(From the Times Correspondent.)
Dublin, Saturday, 22nd June.
The fine steamer Indian Empire, which was to leave Galway on the 18th June, with the first mails from Ireland to the United States, was run hard ashore near St. Margaret’s Rocks by the pilot who had charge of her from Southampton. Fortunately, however, the spot where she struck was not dangerous, and the ship eventually floated off and proceeded to Galway, having sustained but trifling damage. The damage will not impair or otherwise prevent her from sailing on her appointed date.
The authorities in Galway, on learning the particulars of the vessel’s going ashore, caused the pilot to be arrested, and after undergoing a preliminary investigation, he was committed to prison on a charge of having wilfully and knowingly run the Indian Empire on a hidden rock.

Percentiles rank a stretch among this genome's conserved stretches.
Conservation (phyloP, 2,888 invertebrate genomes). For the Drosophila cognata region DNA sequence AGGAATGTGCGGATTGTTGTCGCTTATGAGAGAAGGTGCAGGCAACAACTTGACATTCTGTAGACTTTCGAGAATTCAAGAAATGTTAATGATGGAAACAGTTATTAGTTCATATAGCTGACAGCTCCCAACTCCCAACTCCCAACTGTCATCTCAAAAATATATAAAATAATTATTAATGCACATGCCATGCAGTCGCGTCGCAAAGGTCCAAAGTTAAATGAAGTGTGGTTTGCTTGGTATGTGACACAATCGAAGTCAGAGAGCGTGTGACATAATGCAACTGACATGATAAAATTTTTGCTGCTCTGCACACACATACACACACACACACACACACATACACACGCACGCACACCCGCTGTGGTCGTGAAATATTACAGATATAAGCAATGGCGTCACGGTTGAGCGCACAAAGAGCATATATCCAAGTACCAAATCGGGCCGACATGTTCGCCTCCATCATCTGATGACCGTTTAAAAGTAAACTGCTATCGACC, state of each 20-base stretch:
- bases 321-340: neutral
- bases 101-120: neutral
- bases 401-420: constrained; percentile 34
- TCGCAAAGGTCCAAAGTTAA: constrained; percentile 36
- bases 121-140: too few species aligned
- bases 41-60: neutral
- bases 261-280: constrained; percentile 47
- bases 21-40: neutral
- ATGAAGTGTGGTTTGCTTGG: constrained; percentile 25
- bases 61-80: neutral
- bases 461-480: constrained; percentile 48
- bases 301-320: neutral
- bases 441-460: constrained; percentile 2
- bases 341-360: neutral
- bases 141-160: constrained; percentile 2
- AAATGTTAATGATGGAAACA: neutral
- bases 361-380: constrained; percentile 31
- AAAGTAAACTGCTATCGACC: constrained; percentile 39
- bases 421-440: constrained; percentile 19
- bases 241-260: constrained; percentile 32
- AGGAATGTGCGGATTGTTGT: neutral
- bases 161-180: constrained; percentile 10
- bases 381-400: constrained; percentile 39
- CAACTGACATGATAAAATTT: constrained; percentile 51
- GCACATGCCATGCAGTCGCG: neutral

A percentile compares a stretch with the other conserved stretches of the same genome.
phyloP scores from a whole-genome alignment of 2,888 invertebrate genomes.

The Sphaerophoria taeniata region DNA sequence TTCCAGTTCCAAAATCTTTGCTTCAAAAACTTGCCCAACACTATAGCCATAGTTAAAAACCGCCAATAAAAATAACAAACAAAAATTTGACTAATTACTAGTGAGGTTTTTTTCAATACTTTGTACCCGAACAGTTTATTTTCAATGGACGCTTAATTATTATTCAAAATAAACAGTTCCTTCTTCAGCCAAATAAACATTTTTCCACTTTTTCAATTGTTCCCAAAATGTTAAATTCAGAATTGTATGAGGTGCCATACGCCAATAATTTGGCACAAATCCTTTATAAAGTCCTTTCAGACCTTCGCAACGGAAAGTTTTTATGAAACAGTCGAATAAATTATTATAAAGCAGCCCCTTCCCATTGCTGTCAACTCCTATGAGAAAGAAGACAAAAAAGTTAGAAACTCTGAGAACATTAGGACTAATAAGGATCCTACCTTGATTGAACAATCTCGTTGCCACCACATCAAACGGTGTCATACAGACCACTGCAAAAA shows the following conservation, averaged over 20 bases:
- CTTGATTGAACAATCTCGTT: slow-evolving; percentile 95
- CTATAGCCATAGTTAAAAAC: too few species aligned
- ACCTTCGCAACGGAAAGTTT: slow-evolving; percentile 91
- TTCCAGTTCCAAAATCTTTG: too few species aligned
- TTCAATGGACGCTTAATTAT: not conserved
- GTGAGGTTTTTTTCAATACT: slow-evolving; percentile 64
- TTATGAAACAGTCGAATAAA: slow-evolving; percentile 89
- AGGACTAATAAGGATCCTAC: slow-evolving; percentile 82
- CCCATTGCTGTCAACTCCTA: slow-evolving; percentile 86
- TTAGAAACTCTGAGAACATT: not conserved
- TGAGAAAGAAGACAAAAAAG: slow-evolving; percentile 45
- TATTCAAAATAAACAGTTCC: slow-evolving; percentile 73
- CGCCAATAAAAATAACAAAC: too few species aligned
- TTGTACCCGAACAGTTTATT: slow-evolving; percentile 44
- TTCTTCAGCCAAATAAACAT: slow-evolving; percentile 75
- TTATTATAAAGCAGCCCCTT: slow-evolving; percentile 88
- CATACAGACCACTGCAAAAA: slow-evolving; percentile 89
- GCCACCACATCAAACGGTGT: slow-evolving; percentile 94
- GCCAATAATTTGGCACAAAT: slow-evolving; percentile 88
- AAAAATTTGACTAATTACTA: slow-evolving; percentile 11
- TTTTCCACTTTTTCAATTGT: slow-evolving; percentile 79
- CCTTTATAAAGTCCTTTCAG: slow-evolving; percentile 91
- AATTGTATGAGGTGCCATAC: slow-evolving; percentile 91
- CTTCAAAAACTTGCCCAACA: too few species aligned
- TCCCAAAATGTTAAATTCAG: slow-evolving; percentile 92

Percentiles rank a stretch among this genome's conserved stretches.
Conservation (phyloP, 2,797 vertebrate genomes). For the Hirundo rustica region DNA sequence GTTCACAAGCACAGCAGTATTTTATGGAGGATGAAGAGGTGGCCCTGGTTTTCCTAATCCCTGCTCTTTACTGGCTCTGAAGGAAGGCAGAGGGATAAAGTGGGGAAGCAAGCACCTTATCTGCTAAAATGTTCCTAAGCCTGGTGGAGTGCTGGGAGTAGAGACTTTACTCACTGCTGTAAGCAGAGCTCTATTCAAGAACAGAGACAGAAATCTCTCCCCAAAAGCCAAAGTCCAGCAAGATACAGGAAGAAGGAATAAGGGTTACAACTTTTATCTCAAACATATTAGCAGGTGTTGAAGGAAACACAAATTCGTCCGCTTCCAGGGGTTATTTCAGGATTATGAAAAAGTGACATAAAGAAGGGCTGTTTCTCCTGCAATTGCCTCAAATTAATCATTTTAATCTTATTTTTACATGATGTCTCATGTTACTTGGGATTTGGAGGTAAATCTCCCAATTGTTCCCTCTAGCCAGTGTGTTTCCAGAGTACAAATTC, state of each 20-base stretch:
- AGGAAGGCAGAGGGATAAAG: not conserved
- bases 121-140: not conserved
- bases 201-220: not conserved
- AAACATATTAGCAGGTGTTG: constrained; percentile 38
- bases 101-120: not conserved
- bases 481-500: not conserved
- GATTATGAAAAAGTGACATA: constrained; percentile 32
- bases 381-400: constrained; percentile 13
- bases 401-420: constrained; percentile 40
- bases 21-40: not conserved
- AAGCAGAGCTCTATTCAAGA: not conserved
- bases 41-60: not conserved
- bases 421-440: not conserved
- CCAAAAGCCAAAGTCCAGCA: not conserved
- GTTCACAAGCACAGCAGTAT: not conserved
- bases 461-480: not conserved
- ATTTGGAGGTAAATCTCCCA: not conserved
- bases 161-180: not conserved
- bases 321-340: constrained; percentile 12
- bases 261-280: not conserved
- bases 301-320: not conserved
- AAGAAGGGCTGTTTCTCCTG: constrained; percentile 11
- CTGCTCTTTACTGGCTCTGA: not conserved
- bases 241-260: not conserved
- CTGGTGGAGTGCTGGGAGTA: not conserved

The somewhat sinister accident which befell the steamship on her first entrance into Galway Bay has created quite a sensation here, and the result of the trial of the two pilots is looked for with no ordinary anxiety. A Dublin journal (The Express) thus refers to the disaster : ” It remains for a jury to decide whether they were guilty or not of the crime of intending to destroy the steamer. It seems to be the general opinion in Galway that the facts cannot be accounted for except on the presumption of their guilt.”
This, however, should be left to the decision of a jury of their countrymen. If they should be found guilty, the crime is one of the foulest on record. But if they are guilty, others are guilty too. If they did run the steamer on the’ rock intentionally, they were the agents of a diabolical conspiracy, which should be traced out. If the chief criminals can be detected, no punishment would be too severe for them. Suspicion points to Liverpool as the seat of the conspiracy. The motives assigned are commercial jealousy.